Kinoshita Lecture in Architecture: Jacques Herzog, Herzog & de Meuron
Date & Time28.01.2015 28.01.2015
17:30 - 18:30
LocationLT1, Yasumoto International Academic Park. CUHK
Lecture by Jacques Herzog, Herzog & de Meuron
The School of Architecture at The Chinese University of Hong Kong is pleased to announce the 2015 Kinoshita Lecture in Architecture will be given by Jacques Herzog. This event is generously supported by Mr. James Hajime Kinoshita.
Jacques Herzog established Herzog & de Meuron with Pierre de Meuron in 1978 in Basel. The partnership has grown over the years; today the practice is led by five Senior Partners – Jacques Herzog, Pierre de Meuron, Christine Binswanger, Ascan Mergenthaler and Stefan Marbach. Herzog & de Meuron have designed a wide range of projects from the small scale of a private home to the large scale of urban design. While many of their projects are highly recognized public facilities, such as their stadiums and museums, they have also completed several distinguished private projects including apartment buildings, offices and factories.
Jacques Herzog was born in Basel in 1950. He studied architecture at the Swiss Federal Institute of Technology Zurich (ETH) from 1970 to 1975 with Aldo Rossi and Dolf Schnebli. He received his degree in architecture in 1975 and became an assistant to Dolf Schnebli in 1977. Jacques Herzog is a visiting professor at the Harvard Graduate School of Design since 1994 (and in 1989). He is a professor at the ETHvZurich since 1999 and co-founded the ETH Studio Basel – Contemporary City Institute in 2002. In 1983 he was a visiting tutor at Cornell University.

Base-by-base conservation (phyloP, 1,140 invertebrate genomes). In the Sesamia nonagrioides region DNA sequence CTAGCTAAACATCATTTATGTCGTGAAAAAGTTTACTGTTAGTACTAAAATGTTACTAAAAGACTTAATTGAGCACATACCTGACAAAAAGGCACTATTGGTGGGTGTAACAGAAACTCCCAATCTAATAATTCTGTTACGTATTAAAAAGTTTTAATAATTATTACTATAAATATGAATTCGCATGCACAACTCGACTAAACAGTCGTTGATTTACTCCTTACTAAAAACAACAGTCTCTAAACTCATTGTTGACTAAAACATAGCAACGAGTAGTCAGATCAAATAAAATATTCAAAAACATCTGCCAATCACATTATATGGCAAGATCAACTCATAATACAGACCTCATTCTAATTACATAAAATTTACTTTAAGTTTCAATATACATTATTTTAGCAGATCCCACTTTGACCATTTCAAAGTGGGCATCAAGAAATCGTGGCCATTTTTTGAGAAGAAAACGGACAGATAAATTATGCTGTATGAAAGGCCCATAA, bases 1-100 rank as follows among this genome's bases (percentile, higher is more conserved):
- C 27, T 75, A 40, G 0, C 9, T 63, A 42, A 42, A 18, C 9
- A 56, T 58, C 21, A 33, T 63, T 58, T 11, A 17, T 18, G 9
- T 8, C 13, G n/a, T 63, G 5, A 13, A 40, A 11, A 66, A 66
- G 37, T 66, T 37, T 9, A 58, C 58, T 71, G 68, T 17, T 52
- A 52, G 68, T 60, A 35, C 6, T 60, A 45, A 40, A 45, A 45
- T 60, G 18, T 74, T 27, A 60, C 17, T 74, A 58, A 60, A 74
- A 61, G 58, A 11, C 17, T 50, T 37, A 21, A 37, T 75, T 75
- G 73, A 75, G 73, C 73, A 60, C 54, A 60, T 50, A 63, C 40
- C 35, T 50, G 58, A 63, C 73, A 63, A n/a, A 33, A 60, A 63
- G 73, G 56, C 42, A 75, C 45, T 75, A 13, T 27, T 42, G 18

The practice has been awarded numerous prizes including “The Pritzker Architecture Prize“ (USA) in 2001, the “RIBA Royal Gold Medal“ (UK) and the “Praemium Imperiale“ (Japan), both in 2007.
HERZOG & DE MEURON
Herzog & de Meuron received international attention very early in their careers with the Blue House in Oberwil, Switzerland (1980); the Stone House in Tavole, Italy (1988); and the Apartment Building along a Party Wall in Basel, Switzerland (1988). The firm’s breakthrough project was the Ricola Storage Building in Laufen, Switzerland (1987). Renown in the United States came with Dominus Winery in Yountville, California, USA (1998).
Their most recognized buildings include Prada Aoyama in Tokyo, Japan (2003); Allianz Arena in Munich, Germany (2005); the new Cottbus Library for the BTU Cottbus, Germany (2005); the National Stadium Beijing, the Main Stadium for the 2008 Olympic Games in Beijing, China. Herzog & de Meuron‘s recently completed buildings include VitraHaus, a new building to present Vitra‘s “Home Collection“, Weil am Rhein, Germany (2010); 1111 Lincoln Road, a multi-storey mixed use structure for parking, retail, a restaurant and a private residence in Miami Beach, Florida, USA (2010); Actelion Business Center in Allschwil/Basel, Switzerland (2010); Museum der Kulturen in Basel, Switzerland (2010); Museu Blau, Museum of Natural Sciences, in the transformed Forum 2004 Building in Barcelona, Spain (2012); and the transformation of the Volkshaus Basel, which aims to revitalize the diversity of this location, while at the same time restoring its architectural identity (re-opening of Bar and Brasserie in 2012). In 2013, Herzog & de Meuron completed the New Hall for Messe Basel, Switzerland.
Research and Teaching
Jacques Herzog and Pierre de Meuron are both visiting professors at Harvard University, Graduate School of Design (GSD), USA, since 1994 (and in 1989). They are professors at the Swiss Federal Institute of Technology Zurich (ETH) – Department of Architecture, Network City and Landscape, since 1999, and co-founders of the ETH Studio Basel – Contemporary City Institute. The ETH Studio Basel started a research programme on processes of transformation in the urban domain. Their research activities are documented in various publications: “Switzerland. An Urban Portrait” (2006) investigating the urban condition of Switzerland; “Open – Closed: Canary Islands“ (2007) focusing on the urbanisation process on the Canary Islands; and “MetroBasel Comic. A Model of a European Metropolitan Region” (2009) on the development of the tri-national region of MetroBasel; and The Inevitable Specificity of Cities (2014), a study of the evolution of the contemporary city.
For further information: